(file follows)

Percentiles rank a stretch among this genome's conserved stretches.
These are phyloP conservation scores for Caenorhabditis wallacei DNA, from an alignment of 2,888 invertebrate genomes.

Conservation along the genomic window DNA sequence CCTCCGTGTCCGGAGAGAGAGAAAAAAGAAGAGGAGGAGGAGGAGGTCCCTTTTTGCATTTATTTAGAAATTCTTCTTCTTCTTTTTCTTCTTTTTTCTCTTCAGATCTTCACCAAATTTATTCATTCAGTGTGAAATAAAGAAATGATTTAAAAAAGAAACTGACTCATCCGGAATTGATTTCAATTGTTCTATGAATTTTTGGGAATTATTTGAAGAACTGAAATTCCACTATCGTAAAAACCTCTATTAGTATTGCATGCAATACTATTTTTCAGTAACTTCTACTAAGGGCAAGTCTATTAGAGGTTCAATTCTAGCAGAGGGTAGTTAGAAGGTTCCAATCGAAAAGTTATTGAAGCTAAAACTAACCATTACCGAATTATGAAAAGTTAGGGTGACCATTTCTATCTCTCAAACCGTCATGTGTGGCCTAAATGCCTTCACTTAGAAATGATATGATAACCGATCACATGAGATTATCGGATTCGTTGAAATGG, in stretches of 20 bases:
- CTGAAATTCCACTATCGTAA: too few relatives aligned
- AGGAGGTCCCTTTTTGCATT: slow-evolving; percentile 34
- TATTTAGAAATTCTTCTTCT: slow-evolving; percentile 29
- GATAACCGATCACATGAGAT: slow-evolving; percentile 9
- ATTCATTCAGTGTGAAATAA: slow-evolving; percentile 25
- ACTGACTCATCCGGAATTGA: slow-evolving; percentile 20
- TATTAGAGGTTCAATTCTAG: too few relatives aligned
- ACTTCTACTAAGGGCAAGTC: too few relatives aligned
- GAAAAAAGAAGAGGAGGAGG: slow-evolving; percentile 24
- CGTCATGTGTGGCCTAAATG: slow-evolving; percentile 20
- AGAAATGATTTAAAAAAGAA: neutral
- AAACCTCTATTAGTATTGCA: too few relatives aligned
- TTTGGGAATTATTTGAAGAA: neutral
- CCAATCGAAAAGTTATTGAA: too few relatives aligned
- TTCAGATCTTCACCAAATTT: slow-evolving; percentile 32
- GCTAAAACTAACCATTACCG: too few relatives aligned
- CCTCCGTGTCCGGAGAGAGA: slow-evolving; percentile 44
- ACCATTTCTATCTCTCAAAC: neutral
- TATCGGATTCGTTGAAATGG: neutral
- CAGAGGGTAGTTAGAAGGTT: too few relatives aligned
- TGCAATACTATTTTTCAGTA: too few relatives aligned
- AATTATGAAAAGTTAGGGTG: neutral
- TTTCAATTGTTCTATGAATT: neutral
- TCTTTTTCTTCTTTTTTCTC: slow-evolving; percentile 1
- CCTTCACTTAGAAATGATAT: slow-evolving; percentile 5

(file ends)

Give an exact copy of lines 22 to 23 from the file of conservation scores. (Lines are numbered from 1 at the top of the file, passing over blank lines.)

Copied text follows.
- TATCGGATTCGTTGAAATGG: neutral
- CAGAGGGTAGTTAGAAGGTT: too few relatives aligned